FACT: WordPress is Secure – but only when YOU pay attention

WordPress gets bad press about being insecure and hackable.

The truth is that historically, when WordPress was a humble blogging only platform it wasn’t the most secure – but that was over a decade ago and it’s now old information.

WordPress is inherently safe – since its launch in 2003 it has undergone a massive metamorphosis and now WordPress powers nearly 30% of the world’s websites from sole traders to major international corporations. With an average of one CMS update per month for security and enhancements, it rivals many leading software organisations. The standard admin password on setup is a thing of the past and even user passwords need an administrator to agree to use what WordPress will highlight as an insecure password.

WordPress is only as secure as YOU!

Like the operating system, applications, anti-virus and malware on your laptop, WordPress needs your attention to keep it running properly and to remain secure.

Poorly managed WordPress websites are the most attractive to hackers according to Securi. Neglecting WordPress security can be disastrous. Following 5 simple security steps ensures that any hackers that try to breach your site will move on and find poorly secured, easier to hack websites.

As the recent worldwide  Petya cyber attack proved, as well as the UK’s NHS, global advertising giant WPP and the Ukrainian National Bank were hit – a graphic example that no matter what size organisation, if you’re not paying attention to required security updates can be disastrous.

5 Ways to keep WordPress secure

  1. Pay Attention

    Simple to say, but if you don’t pay attention to setting up and maintaining WordPress, then it will become out of date and the hackers will rub their hands with glee as they eye up your unmanaged site. But very simple to achieve by just checking the WordPress Dashboard Updates Screen regularly and you’ll be prompted to install important updates.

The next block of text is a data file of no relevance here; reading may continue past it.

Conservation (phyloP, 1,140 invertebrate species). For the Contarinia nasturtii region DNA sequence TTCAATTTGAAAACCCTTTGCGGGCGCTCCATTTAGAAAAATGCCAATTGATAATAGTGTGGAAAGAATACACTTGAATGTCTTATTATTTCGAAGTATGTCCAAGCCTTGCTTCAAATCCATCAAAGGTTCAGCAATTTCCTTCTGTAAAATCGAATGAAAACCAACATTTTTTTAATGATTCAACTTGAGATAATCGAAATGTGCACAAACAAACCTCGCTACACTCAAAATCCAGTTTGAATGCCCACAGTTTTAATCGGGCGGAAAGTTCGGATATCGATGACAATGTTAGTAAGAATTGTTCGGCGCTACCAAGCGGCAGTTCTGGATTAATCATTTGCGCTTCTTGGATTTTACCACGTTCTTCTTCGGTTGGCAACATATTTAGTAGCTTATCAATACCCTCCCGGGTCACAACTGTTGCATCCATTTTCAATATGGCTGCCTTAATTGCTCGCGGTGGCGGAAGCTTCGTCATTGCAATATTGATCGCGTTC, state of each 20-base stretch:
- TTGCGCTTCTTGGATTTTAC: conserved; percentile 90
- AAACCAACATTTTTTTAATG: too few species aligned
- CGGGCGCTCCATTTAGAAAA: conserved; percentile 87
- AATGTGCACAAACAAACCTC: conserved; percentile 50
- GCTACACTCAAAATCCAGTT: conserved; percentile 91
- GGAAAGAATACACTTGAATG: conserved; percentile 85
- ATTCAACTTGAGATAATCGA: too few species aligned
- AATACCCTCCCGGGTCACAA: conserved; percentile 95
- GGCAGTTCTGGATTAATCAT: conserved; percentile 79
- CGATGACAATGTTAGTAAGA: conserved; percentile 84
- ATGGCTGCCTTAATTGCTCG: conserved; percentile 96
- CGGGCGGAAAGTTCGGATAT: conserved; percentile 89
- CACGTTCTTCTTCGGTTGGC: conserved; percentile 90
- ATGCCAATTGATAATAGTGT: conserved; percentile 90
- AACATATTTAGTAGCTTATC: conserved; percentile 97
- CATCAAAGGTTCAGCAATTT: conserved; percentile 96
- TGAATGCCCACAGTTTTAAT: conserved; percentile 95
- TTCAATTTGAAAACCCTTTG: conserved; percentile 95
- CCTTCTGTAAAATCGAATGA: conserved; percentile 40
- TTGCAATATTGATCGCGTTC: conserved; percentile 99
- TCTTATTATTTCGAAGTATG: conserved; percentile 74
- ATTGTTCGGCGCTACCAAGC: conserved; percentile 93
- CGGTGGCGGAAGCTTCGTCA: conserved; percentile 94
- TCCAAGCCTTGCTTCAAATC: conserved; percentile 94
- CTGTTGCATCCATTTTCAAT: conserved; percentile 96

2. Pay Attention and Backup

    We’re all only human, so while your best intentions are to pay attention, you may take your eye off the ball – holiday, new baby, big contract, any number of things can distract you. So make sure you implement a solid and secure off-site backup so that if the worst did happen, you can ‘roll back’ the site to restore it to a previous safe version. It may be missing a few updates that you made, but at least it’s working and an online presence. Check out Updraftplus and backup manager BlogVault, which also has a very simple restore feature.

  3. Remember the themes and plug-ins

    WordPress’ most important feature is the ability to search for a plugin, install it and add a new feature or function virtually instantaneously. Three key points to remember:

    1. Only use proven themes and plugins – they will be maintained and more secure
    2. When WordPress is updated check for theme and plugin updates – these often get updated to remain compliant with the new CMS version and with updated security
    3. Delete any unused plugins – if they are still on your WordPress server they could be an unwitting route in for security breaches.
  4. Reduce Risk

    Like AV on your laptop you need security on your CMS to minimise security risks. There are numerous security plugins on the market and the top vendors have a free and premium paid for version, with the free version normally providing everything you need. Take a look at All In One WP Security & Firewall or WordFence Security for WordPress both solid security solutions.

  5. Users!

    Back to us as humans again.

    1. Don’t give every user administrator rights to the website. WordPress has multiple levels of security from subscriber up to full blown administrator, only give website users the abilities they need – give them full access and guess what? They’ll play, we’re all inquisitive and it can be so easy to install a dangerous plugin without realising.
    2. Keep passwords secure – yes I hate entering passwords that look like algebraic formula, but much better to force people to do that than let them change their passwords to their pet’s nickname Kitty or first son’s name Dominic – you can bet these appear somewhere on social media, so easy to hack.

So remember, WordPress isn’t normally at fault… as humans, we are, but when you know that you can take preventative action!

Enjoy your secure WordPress website.